In EnOcean GMBH v. Face International Corp., Appeal No. 2012-1645, the Federal Circuit vacated and remanded a finding from the Board of Patent Appeals and Interferences that certain claims were means-plus-function claims and that certain claims lacked support in priority applications.

EnOcean owns the rights to a U.S. Patent directed to a self-powered switch.  The BPAI found that certain claims were unpatentable under 35 U.S.C. § 103 in view of a PCT application to Burrow in combination with several other references.  EnOcean argued that its patent was entitled to the benefit of the filing date of earlier-filed parent applications, namely German and PCT applications, that antedated the Burrow reference and thus eliminated the Burrow reference as prior art.  

The BPAI found that certain claims reciting a “receiver” element were means-plus-function claims under 35 U.S.C. § 112, sixth paragraph, and were not supported by the disclosure in the parent applications.  These claims lacked the word “means,” and thus were entitled to the presumption that they were not means-plus-function claims.  Despite this presumption, the BPAI found that these claims were means-plus-function claims because the BPAI reasoned that the claims defined the recited receiver solely in terms of functional language and not structural language.  Next, the BPAI found that these receiver claims, as well as other claims that EnOcean did not dispute were means-plus-function claims, were not entitled to the benefit of priority of the parent applications because they lacked adequate written description support for the recited receivers.  The German application’s only reference to a receiver stated “a typical scenario is that all the switches, for example light switches, upon actuation, emit one or a plurality of radio frequency telegrams which are received by a single receiver and the latter initiates the corresponding actions . . . .”  The BPAI found that this disclosure did not describe the structure, materials, acts, or equivalents corresponding to the recited receiver.  At issue on appeal was whether (1) the BPAI erred in finding that certain claims invoked § 112, sixth paragraph, and (2) the BPAI erred in finding that certain claims were not entitled to the benefit of priority of the parent applications.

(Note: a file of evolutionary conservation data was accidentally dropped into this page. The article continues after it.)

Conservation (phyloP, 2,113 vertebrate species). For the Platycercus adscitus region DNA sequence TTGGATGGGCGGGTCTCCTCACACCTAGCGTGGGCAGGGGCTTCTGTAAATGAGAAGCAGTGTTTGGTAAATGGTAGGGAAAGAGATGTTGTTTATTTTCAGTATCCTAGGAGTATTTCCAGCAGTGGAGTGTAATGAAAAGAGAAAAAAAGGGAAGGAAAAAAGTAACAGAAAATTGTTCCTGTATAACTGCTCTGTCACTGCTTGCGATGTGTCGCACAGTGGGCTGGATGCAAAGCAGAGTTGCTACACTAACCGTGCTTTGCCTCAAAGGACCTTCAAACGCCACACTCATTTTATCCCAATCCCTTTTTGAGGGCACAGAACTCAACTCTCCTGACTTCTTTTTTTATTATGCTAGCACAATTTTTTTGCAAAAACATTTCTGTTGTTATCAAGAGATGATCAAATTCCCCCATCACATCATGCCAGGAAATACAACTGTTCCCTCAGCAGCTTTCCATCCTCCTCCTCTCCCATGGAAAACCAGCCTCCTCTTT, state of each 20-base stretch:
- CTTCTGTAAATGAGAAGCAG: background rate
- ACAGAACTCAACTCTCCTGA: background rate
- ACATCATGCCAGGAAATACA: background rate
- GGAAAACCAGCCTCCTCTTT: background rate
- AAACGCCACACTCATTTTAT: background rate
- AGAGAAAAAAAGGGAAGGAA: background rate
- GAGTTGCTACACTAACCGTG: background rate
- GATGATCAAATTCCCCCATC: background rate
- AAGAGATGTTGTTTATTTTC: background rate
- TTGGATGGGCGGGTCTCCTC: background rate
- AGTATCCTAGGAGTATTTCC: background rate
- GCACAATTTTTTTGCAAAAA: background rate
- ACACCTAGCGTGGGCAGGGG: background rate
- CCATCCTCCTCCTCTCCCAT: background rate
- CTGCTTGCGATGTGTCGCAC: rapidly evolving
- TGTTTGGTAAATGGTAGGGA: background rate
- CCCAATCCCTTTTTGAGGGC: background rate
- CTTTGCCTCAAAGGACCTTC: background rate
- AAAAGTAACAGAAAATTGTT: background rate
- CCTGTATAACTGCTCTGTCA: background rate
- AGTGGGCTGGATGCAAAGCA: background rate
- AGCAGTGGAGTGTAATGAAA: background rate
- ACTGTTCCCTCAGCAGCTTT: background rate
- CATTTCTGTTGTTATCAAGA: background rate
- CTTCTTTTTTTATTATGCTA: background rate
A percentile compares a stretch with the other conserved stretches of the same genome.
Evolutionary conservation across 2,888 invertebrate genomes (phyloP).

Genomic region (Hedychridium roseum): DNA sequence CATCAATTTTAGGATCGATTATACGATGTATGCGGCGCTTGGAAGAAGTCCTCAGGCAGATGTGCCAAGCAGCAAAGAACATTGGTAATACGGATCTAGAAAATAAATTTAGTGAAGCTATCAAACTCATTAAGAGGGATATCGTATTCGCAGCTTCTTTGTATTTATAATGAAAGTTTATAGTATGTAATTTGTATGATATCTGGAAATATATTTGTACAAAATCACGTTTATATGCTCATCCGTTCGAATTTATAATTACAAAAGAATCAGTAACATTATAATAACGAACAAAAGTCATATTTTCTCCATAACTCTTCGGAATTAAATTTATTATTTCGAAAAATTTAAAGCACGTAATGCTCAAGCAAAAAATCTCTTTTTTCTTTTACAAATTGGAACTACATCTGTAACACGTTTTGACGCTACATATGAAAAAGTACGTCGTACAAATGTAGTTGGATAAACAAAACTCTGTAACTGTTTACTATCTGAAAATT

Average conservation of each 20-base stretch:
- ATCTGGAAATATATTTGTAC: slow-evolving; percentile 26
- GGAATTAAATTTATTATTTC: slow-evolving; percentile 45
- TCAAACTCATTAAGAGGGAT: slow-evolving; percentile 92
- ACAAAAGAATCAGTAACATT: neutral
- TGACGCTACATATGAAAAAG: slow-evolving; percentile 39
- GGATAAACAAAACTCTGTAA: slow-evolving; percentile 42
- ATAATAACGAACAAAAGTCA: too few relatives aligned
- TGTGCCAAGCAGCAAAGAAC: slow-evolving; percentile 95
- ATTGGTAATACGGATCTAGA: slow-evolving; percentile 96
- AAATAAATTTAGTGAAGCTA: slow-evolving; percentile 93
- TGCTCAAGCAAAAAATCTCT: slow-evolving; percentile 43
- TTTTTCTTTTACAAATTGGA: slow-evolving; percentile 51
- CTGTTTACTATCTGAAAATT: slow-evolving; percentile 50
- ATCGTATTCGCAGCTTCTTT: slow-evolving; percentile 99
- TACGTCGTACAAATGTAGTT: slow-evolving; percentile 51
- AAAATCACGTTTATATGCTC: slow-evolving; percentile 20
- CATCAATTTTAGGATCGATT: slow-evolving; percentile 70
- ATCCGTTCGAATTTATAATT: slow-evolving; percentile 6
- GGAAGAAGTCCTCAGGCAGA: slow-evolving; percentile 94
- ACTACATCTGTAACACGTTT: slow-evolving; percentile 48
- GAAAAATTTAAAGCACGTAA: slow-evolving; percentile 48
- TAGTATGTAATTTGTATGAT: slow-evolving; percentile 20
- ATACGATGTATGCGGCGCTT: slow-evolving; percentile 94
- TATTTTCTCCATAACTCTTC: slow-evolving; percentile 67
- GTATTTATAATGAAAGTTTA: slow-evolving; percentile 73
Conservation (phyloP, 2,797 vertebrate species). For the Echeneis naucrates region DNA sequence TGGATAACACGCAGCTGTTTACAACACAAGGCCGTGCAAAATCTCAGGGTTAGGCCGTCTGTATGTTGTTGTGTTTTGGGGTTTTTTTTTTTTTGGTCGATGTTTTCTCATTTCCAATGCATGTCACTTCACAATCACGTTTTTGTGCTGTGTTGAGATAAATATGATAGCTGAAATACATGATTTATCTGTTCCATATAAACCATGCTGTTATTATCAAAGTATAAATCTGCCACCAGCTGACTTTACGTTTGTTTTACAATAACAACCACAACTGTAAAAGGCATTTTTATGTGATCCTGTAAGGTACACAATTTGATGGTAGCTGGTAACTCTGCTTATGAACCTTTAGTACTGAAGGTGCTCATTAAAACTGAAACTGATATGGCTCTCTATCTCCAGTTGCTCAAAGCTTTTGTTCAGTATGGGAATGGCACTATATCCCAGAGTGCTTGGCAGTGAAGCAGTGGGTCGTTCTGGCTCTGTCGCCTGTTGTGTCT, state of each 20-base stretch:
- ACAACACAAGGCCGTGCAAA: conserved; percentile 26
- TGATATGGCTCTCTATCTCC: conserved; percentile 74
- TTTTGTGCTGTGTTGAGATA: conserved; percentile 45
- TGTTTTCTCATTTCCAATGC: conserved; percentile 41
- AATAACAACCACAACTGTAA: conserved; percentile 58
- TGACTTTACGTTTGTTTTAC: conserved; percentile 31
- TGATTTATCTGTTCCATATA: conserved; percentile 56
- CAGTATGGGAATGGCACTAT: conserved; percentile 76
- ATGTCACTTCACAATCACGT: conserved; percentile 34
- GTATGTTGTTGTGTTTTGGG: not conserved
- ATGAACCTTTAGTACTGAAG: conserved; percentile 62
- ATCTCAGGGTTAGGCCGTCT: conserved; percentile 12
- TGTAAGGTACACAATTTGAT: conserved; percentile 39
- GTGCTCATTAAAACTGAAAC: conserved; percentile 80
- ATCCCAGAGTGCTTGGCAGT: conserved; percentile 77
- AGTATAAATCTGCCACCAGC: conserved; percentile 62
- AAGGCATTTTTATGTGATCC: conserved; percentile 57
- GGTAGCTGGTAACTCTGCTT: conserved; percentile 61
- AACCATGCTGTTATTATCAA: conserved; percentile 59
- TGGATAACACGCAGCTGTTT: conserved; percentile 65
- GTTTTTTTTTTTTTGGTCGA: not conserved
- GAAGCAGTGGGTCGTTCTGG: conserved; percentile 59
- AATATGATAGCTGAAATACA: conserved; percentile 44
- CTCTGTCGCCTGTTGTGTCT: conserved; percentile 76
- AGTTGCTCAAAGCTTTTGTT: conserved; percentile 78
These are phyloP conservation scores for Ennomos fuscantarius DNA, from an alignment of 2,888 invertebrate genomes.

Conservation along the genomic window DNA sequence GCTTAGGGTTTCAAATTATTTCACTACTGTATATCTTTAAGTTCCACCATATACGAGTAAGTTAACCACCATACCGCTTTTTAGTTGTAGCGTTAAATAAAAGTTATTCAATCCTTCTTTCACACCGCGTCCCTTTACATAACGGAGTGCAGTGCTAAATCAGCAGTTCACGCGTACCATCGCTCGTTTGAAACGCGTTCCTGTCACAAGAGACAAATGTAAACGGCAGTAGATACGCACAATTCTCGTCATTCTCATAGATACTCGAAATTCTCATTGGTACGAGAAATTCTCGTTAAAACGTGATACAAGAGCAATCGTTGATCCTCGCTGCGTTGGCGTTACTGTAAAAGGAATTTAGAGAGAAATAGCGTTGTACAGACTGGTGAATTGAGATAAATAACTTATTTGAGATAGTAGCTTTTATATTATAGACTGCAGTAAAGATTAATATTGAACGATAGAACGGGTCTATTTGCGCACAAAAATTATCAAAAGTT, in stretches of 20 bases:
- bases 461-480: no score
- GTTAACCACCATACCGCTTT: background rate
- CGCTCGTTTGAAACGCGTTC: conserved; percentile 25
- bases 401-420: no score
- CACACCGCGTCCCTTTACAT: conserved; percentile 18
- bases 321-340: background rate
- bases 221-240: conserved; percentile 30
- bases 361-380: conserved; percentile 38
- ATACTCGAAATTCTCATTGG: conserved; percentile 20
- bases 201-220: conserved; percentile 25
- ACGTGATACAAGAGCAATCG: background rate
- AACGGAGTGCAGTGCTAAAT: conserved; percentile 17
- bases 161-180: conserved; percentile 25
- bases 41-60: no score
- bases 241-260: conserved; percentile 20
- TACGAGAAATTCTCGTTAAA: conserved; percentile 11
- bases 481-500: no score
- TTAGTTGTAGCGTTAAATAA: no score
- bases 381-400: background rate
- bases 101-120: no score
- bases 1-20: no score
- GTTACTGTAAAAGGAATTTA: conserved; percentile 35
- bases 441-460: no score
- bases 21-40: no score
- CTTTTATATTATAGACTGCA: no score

The Federal Circuit reversed on both issues.  First, the Federal Circuit found that the receiver limitation was reasonably well understood in the art as a name for a structure which performs the recited function.  The Federal Circuit reasoned that the term receiver connotes sufficiently definite structure to those of skill in the art.  Thus, the Federal Circuit held that these claims did not invoke § 112, sixth paragraph.  Second, the Federal Circuit found that the disclosure of “a single receiver” connoted enough structure to support the receiver claims.  The Federal Circuit reasoned that a person of ordinary skill in the art could understand the bounds of the invention merely by reading the term receiver because the structure was well known as of the filing date.  Thus, the inventors were not obliged to expressly describe the structure of the receiver.  Therefore, the Federal Circuit found that receiver limitations were adequately supported by the parent applications for purposes of claiming priority.

 

 

DISCLAIMER: Because of the generality of this update, the information provided herein may not be applicable in all situations and should not be acted upon without specific legal advice based on particular situations.